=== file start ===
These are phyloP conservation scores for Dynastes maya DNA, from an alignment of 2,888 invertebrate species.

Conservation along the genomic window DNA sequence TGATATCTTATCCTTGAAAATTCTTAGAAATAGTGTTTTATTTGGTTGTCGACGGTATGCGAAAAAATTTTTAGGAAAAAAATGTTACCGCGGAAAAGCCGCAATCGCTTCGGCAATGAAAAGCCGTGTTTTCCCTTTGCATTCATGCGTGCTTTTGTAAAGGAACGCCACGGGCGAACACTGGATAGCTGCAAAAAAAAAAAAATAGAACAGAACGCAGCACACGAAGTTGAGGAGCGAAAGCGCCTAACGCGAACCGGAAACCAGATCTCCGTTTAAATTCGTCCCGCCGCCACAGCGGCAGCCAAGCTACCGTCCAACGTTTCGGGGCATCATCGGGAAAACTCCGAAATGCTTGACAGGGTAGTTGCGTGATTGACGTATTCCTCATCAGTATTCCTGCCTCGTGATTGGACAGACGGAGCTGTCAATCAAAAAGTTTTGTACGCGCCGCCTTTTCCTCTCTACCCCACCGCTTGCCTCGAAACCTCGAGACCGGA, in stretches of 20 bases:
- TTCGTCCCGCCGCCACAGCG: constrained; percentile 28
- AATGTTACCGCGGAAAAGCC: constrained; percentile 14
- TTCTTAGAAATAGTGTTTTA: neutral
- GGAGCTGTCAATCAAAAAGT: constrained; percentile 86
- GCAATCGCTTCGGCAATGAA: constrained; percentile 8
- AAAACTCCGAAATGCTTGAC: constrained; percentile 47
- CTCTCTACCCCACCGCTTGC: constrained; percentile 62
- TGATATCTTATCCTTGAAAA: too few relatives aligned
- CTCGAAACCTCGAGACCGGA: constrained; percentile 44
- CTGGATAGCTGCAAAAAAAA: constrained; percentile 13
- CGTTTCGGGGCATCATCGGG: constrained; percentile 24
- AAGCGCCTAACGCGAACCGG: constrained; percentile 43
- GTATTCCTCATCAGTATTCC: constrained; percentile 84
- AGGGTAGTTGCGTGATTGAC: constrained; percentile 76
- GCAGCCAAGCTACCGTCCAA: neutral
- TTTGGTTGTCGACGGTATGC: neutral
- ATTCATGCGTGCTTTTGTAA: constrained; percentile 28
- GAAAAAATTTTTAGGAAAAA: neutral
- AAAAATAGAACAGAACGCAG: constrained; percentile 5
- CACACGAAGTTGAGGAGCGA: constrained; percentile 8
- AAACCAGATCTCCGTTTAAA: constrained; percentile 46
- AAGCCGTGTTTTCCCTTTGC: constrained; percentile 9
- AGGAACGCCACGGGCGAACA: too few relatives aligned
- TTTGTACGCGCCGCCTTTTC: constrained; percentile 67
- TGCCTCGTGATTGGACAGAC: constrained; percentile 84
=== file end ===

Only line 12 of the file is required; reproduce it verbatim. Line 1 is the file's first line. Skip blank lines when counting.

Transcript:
- CTGGATAGCTGCAAAAAAAA: constrained; percentile 13